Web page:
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Not in Canada anymore.

Miles: 25.4

Total Elevation Gain (ft): 163

Weather: Rain

Hillbilly Insults: 0

Roadkill: 23 (2 Birds, 3 Frogs)

Bugs Swallowed: 0

Mean Dogs Chasing: 0

Animal Rescue: 0

The weather threatened a lot of rain today.  I left Brockport in a medium shower and believed that the local weather forecasters got it right. It was going to be a cool wet mess.  I wasn't thrilled about getting all that fine grime from the Erie Canal Trail in my dérailleurs. Better to avoid future problems by cutting the ride short I surmised.


I found a ghetto Motel 6 near the Rochester airport and took shelter. My room was clean and sterile, like a cinder block freshman dorm room.  It had a residual cigarette and Pine Sol smell. As I listened to an old Russian couple yelling at each other on one side of my room and to the wailing moans of lovers "wrestling" on the other, I considered burning my sixty bucks and jumping back on the bike. Instead, I cleaned up and took a four mile walk to the movie theater to kill time. As fate
would have it, the sun creeped out and the afternoon was perfect.  


Inspired by my love of cinematic atrocities, I considered watching "Grown Ups 2."  I thought it might be unintentionally funny to watch second rate comedians exploit parenthood. I came to my senses and decided I'd have more fun watching the pre-Jew-baiting Mel Gibson in "Mad Max" on my smartphone--the only film that had to be dubbed from English to English for an audience to understand it. 


So, I had an overpriced coffee and watched what dystopia looked like through the lens of the 1980's on a very small screen.  I thought little of the wasted day and capped it off by paying for a ticket to the theater anyway, which left me depressed.  If you can stomach another tale of police abuse, take in "Fruitvale Station."


Sorry to all the cyclists looking for juicy or arcane riding information.  The lesson here is to distrust weather forecasts and to suck it up and brave the elements!

Tomorrow I will be bolder.


 
 

Miles: 65.6

Total Elevation Gain (ft): 403.5

Weather: Rain

Hillbilly Insults: 0

Roadkill: 23 (3 Birds, 3 Possum)

Bugs Swallowed: 0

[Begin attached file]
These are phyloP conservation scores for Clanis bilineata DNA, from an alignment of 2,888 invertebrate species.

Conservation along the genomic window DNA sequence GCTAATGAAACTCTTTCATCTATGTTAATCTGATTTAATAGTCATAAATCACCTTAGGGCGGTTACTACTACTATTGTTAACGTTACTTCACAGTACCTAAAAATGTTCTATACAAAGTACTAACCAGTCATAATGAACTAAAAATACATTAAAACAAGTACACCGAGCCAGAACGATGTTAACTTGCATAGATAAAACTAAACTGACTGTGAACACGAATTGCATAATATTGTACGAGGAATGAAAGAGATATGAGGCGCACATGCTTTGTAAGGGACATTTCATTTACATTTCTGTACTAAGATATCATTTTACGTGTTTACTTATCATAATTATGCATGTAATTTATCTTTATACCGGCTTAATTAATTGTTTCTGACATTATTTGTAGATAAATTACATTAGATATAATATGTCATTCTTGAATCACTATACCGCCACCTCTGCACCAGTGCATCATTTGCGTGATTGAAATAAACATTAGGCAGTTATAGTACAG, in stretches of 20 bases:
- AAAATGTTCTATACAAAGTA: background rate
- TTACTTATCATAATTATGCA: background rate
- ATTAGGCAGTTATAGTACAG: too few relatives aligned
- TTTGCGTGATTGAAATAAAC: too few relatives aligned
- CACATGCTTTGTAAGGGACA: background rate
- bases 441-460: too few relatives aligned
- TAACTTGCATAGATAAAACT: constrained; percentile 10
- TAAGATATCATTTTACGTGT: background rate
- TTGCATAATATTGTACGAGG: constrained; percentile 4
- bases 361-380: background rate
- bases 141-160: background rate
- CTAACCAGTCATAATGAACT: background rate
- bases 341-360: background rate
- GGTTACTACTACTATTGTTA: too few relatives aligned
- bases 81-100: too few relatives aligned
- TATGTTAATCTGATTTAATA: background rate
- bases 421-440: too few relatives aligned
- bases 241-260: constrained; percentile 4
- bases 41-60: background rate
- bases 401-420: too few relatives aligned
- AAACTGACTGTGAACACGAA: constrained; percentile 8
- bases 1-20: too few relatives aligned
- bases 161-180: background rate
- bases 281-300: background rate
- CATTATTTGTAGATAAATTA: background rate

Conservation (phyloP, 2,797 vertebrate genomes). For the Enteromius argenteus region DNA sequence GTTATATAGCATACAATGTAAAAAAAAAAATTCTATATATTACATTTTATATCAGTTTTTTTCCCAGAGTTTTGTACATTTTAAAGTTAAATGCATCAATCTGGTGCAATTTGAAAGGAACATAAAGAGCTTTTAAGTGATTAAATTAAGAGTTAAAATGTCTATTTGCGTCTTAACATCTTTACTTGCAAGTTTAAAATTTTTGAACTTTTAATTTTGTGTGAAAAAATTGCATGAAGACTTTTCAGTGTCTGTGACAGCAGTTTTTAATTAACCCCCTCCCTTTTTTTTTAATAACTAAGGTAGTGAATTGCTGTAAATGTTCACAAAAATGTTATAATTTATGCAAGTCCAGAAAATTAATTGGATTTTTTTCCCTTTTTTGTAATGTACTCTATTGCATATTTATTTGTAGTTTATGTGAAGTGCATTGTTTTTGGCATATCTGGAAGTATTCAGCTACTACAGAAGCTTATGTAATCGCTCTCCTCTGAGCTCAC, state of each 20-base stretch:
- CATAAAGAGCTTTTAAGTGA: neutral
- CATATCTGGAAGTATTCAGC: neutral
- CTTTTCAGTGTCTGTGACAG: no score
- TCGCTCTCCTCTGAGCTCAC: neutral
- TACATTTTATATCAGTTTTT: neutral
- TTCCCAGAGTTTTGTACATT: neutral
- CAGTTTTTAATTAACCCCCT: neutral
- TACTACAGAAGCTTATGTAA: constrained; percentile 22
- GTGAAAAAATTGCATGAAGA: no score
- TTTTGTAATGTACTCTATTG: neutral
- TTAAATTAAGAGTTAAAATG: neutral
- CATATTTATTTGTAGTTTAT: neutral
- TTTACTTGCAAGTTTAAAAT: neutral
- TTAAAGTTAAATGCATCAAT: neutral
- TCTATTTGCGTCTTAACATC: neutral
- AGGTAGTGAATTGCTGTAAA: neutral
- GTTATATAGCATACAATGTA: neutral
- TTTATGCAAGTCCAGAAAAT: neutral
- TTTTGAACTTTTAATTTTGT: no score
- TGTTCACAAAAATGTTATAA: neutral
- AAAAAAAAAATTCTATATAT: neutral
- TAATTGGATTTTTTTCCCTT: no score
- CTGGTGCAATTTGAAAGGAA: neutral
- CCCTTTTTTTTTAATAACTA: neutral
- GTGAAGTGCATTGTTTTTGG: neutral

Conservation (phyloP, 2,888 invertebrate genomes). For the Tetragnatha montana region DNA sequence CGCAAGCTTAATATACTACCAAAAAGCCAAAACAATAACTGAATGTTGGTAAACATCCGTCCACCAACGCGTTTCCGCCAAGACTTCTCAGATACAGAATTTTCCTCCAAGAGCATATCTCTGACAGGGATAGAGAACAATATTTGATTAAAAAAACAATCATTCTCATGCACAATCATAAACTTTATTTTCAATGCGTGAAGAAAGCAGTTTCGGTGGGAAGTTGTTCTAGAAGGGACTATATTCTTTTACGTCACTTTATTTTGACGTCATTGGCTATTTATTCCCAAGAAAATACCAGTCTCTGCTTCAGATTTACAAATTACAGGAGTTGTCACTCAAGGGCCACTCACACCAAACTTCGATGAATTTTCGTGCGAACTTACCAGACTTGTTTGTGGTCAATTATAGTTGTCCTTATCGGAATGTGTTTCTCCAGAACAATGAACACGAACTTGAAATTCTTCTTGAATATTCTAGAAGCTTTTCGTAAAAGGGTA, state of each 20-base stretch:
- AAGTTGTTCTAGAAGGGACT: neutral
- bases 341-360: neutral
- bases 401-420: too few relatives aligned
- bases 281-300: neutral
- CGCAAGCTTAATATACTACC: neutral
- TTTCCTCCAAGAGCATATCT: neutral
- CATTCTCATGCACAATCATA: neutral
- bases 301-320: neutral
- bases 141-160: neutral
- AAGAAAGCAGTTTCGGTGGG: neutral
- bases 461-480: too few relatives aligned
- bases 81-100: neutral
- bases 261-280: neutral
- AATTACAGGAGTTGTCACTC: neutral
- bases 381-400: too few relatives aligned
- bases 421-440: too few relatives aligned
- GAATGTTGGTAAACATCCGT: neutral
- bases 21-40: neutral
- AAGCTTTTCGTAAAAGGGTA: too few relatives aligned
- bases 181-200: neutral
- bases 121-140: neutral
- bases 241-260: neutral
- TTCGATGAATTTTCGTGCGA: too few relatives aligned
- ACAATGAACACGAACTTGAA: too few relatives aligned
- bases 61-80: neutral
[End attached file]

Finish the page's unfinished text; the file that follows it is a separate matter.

Mean Dogs Chasing: 1

Animal Rescue: 0


The Erie Canal in New York runs about 350 miles from Buffalo at Lake Erie to Albany on the Hudson River completing a navigable water route from the Atlantic Ocean to the Great Lakes.  It only took eight years to complete in an era when things got done. It opened in 1825. If we get potholes filled in that time today, we do backflips.

I make a living as a dolphin shaver and a clown fighter, but in my spare time I call myself am "efficiency expert."  Unlike passing tourists, I was fascinated with all the historic posts along the Erie Canal Trail , a mostly ground limestone path that runs along this engineering marvel.

At a time when bulk goods transport was limited to pack animals and there were no steamships or railways to carry things, water was the most cost effective way to ship. Faster than draft horses, the canal  was the first transportation system between the eastern seaboard  and the Great Lakes that did not require portage and cut transport costs by about 95%!  

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That chasm below gave me vertigo and I was too chicken to hold my camera over the railing.

The canal started a population boom in western New York State, opened the Midwest to industrial trade and allowed nutty religious movements  in the "burned over district," which I will be unable to resist writing about in a future post. 

I jumped on the canal trail at Lockport, NY.  It's the site of the tallest lock, which looked like a 500 foot drop to me, but I'm afraid of heights. So, it's probably on the order if a hundred feet.  It's pictured on this post, so you be the judge. 

I had to get used to the transition from pavement to hard pack. It didn't take long and I found that I preferred it to the asphalt sections.  The trail is dotted with small towns at each lock and most of these places are charming.  Near Rochester, I hear that the canal is features outdoor cafes tourist spots for boaters, cyclists and anyone else enjoying leisurely strolls.  


I arbitrarily felt I wasn't making enough progress the past couple of days, so my goal was to ride past Rochester, but the charm of Brockport lured me like the Sirens of Achelous.  It's main street was clean and neat with cafes, ice cram stores, bike shops and a small movie theater. My kind of place.  I made the "mistake" of having a dinner of real New York Italian stuffed shells and that was it. I was in for the night.

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The Siren of Brockport, despite her eastern accent, sent me crashing into a pasta induced coma.

I was warned by the locals that I should avoid the Econolodge because it was a rotten hole. So, I headed there straight away.  It wasn't the Taj Mahal, but it was clean enough. The sheets appeared to be unspoiled, even if they might be reused.  When I stay at these joints, I just figure I'm building up my defense system.  I don't need to fend off nasties with Purel anymore.  George Carlin recommended tossing kids into the fecal soup of the Hudson River in Manhattan to strengthen their immunity.